Substance Use Among Hispanics Below U.S. Average
But alcohol treatment needs somewhat higher than national average for Hispanic-Americans
THURSDAY, Aug. 5 (HealthDay News) -- Alcohol and illicit drug use is lower among Hispanic-Americans than the national average; nonetheless, their treatment needs for alcohol are slightly higher than the national average, according to a new report from the Substance Abuse and Mental Health Services Administration.
"Substance Use Among Hispanic Adults" includes 2004 to 2008 data from the survey responses of 227,791 adults, of whom 31,848 identified themselves as Hispanic-Americans. The report was developed to inform policy makers and service providers about substance abuse and treatment needs within this minority group.
The survey revealed that 46.1 percent of Hispanic-Americans report current alcohol use, 6.6 percent report current illicit drug use, and 26.3 percent report current binge drinking. Those figures compare to national averages of 55.2, 7.9, and 24.5 percent, respectively. In the past year, 8.7 percent required treatment for alcohol use, compared with the national average of 8.1 percent; about 7.9 percent received treatment in a special facility, compared with the national average of 8.2 percent. The study also found significantly different rates of substance use among different Hispanic-American populations and that U.S.-born Hispanic Americans have substantially higher substance use rates than their foreign-born counterparts.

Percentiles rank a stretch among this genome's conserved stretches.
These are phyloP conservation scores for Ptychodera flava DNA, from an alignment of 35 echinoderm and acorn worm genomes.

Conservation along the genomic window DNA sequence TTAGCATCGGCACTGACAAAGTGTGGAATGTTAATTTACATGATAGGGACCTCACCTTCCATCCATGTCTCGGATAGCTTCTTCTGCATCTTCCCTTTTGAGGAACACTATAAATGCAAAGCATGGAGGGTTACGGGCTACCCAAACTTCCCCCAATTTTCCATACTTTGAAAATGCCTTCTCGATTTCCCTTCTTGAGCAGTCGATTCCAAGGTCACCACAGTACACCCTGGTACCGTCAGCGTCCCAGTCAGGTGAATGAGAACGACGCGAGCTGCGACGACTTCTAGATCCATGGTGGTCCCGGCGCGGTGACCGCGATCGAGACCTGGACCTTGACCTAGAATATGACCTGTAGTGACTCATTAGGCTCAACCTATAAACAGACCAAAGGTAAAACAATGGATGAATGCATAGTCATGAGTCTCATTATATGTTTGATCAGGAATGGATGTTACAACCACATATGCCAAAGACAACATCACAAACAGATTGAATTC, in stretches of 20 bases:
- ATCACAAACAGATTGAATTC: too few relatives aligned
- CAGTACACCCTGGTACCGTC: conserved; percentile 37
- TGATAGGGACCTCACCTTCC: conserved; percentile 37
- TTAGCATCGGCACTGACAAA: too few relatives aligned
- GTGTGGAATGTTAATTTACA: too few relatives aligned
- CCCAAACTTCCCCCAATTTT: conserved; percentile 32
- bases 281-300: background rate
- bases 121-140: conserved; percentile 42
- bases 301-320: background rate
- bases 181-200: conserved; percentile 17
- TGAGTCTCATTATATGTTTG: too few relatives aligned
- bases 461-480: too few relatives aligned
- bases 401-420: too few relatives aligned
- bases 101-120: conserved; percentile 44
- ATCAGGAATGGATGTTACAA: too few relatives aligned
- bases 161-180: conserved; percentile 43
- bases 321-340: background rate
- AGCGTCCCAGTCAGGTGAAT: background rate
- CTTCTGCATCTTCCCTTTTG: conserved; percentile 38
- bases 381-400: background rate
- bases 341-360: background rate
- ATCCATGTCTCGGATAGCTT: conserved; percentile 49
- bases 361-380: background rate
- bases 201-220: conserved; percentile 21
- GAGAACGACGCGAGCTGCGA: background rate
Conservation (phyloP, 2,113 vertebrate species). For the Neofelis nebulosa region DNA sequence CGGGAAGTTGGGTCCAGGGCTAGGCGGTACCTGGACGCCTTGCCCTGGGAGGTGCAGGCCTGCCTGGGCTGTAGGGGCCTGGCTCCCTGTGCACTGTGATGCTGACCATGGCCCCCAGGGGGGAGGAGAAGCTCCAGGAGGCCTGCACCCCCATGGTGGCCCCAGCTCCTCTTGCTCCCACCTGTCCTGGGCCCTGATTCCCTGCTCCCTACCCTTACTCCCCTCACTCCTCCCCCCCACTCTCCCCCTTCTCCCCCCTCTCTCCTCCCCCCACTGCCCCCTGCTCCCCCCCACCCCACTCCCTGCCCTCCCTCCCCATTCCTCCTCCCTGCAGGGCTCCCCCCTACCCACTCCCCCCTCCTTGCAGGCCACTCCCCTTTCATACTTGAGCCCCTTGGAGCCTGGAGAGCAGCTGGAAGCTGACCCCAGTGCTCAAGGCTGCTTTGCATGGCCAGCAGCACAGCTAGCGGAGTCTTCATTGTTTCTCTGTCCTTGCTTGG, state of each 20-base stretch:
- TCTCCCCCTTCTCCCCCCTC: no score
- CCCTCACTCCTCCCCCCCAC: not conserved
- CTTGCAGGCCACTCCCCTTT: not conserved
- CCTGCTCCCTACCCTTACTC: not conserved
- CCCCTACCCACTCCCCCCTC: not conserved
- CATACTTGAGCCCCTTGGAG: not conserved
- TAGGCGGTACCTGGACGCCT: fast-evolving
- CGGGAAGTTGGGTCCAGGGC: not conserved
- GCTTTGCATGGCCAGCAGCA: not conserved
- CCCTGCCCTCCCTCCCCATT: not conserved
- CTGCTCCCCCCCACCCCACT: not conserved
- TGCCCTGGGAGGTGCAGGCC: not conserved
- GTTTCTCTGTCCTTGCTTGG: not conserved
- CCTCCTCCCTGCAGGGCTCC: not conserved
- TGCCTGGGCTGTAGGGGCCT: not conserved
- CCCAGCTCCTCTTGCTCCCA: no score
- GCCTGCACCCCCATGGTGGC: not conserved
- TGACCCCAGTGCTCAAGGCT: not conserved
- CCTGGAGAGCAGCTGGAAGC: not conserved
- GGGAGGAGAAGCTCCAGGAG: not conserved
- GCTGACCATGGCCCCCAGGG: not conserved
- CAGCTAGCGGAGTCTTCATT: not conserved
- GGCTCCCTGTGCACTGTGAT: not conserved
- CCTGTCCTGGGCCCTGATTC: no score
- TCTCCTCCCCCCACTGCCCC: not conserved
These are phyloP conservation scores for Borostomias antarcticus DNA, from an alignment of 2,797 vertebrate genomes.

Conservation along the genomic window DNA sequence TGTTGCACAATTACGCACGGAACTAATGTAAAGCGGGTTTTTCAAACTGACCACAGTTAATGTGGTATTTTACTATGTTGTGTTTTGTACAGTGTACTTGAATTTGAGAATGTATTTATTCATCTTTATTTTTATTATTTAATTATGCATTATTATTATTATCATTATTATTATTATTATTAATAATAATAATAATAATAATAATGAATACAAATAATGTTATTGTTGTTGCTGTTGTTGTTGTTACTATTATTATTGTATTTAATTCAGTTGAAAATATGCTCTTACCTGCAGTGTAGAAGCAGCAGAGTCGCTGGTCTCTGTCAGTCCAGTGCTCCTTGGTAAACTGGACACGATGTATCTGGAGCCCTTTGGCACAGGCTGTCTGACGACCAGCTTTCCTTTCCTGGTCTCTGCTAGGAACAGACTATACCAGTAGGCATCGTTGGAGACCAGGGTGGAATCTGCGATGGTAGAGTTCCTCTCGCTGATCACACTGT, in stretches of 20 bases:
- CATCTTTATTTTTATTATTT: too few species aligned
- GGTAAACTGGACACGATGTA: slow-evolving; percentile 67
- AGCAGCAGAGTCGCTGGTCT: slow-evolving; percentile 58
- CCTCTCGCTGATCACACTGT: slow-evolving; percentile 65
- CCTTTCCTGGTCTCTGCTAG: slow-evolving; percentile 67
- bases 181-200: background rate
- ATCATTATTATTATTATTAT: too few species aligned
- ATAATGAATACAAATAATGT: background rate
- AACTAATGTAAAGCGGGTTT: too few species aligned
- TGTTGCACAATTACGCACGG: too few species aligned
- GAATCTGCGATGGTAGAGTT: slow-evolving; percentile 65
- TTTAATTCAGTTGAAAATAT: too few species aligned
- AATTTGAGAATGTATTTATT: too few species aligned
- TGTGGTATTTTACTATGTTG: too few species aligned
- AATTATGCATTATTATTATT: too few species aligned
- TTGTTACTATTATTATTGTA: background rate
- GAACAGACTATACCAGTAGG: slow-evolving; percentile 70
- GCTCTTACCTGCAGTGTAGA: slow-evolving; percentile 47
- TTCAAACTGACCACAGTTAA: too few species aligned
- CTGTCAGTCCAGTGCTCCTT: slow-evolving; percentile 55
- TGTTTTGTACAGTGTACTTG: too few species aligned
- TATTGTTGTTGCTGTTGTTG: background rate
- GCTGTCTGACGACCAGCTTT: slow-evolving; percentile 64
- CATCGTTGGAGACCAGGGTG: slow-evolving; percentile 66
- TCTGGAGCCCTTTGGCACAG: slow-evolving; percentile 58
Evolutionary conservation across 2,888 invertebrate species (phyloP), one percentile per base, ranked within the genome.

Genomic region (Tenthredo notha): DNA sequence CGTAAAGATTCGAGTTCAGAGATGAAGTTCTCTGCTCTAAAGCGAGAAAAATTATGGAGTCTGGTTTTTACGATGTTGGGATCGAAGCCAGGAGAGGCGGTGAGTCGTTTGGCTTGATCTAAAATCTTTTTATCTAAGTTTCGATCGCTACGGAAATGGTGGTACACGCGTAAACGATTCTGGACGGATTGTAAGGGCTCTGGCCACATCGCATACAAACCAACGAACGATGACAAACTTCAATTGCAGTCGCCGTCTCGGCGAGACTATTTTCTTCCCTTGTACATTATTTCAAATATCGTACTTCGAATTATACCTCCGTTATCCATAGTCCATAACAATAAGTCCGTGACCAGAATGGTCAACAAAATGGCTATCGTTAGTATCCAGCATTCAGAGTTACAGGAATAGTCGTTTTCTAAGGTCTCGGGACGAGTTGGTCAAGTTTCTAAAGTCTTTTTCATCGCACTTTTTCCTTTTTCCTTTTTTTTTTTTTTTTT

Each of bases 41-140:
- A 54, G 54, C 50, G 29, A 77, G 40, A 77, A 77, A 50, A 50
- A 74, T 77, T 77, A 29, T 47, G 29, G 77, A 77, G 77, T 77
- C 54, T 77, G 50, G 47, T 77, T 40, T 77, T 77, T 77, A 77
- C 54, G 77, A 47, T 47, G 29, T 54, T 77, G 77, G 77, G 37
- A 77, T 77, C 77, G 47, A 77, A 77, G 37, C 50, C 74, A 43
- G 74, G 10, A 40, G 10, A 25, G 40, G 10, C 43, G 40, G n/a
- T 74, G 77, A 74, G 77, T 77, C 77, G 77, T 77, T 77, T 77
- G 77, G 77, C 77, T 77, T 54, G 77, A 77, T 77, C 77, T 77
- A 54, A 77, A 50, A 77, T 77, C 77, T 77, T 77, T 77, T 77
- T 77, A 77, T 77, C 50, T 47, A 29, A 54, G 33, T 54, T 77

"Hispanic-Americans are one of the fastest growing communities in our country and include a vast array of diverse populations -- each with a unique set of behavioral health strengths, challenges and needs," SAMHSA administrator, Pamela S. Hyde, J.D., said in a statement. "This study and others indicate that, as ethnic and immigrant populations become more acculturated into our national culture, they tend to develop many of the same behavioral health challenges faced by the general population. Through a more detailed understanding of this diverse community we can better tailor our prevention and treatment strategies to reach all of its members."